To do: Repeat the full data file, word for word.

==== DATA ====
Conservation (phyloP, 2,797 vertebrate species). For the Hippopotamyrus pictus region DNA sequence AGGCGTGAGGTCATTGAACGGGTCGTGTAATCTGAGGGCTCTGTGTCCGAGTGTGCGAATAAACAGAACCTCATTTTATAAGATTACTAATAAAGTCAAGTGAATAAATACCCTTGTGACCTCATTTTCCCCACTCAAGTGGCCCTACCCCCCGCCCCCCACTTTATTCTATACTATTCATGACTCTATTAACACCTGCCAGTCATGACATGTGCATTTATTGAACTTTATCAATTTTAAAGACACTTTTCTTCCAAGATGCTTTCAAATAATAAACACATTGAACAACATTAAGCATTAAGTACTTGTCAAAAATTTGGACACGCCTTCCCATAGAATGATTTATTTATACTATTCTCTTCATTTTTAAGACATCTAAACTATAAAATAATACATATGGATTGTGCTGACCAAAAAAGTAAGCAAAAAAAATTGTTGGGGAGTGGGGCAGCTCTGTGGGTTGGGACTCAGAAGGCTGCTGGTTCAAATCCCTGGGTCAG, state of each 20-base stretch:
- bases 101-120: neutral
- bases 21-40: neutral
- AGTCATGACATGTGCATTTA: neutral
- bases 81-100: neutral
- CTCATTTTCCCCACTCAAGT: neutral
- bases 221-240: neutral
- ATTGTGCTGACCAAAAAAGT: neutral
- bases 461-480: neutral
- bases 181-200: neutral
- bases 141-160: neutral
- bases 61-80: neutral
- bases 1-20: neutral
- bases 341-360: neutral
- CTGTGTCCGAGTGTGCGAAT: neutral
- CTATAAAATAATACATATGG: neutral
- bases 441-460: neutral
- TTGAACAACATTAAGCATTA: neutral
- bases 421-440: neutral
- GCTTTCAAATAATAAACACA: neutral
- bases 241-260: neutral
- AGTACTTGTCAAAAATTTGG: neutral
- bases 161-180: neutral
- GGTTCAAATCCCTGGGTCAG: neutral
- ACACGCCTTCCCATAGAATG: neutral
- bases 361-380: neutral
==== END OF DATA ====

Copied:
Conservation (phyloP, 2,797 vertebrate species). For the Hippopotamyrus pictus region DNA sequence AGGCGTGAGGTCATTGAACGGGTCGTGTAATCTGAGGGCTCTGTGTCCGAGTGTGCGAATAAACAGAACCTCATTTTATAAGATTACTAATAAAGTCAAGTGAATAAATACCCTTGTGACCTCATTTTCCCCACTCAAGTGGCCCTACCCCCCGCCCCCCACTTTATTCTATACTATTCATGACTCTATTAACACCTGCCAGTCATGACATGTGCATTTATTGAACTTTATCAATTTTAAAGACACTTTTCTTCCAAGATGCTTTCAAATAATAAACACATTGAACAACATTAAGCATTAAGTACTTGTCAAAAATTTGGACACGCCTTCCCATAGAATGATTTATTTATACTATTCTCTTCATTTTTAAGACATCTAAACTATAAAATAATACATATGGATTGTGCTGACCAAAAAAGTAAGCAAAAAAAATTGTTGGGGAGTGGGGCAGCTCTGTGGGTTGGGACTCAGAAGGCTGCTGGTTCAAATCCCTGGGTCAG, state of each 20-base stretch:
- bases 101-120: neutral
- bases 21-40: neutral
- AGTCATGACATGTGCATTTA: neutral
- bases 81-100: neutral
- CTCATTTTCCCCACTCAAGT: neutral
- bases 221-240: neutral
- ATTGTGCTGACCAAAAAAGT: neutral
- bases 461-480: neutral
- bases 181-200: neutral
- bases 141-160: neutral
- bases 61-80: neutral
- bases 1-20: neutral
- bases 341-360: neutral
- CTGTGTCCGAGTGTGCGAAT: neutral
- CTATAAAATAATACATATGG: neutral
- bases 441-460: neutral
- TTGAACAACATTAAGCATTA: neutral
- bases 421-440: neutral
- GCTTTCAAATAATAAACACA: neutral
- bases 241-260: neutral
- AGTACTTGTCAAAAATTTGG: neutral
- bases 161-180: neutral
- GGTTCAAATCCCTGGGTCAG: neutral
- ACACGCCTTCCCATAGAATG: neutral
- bases 361-380: neutral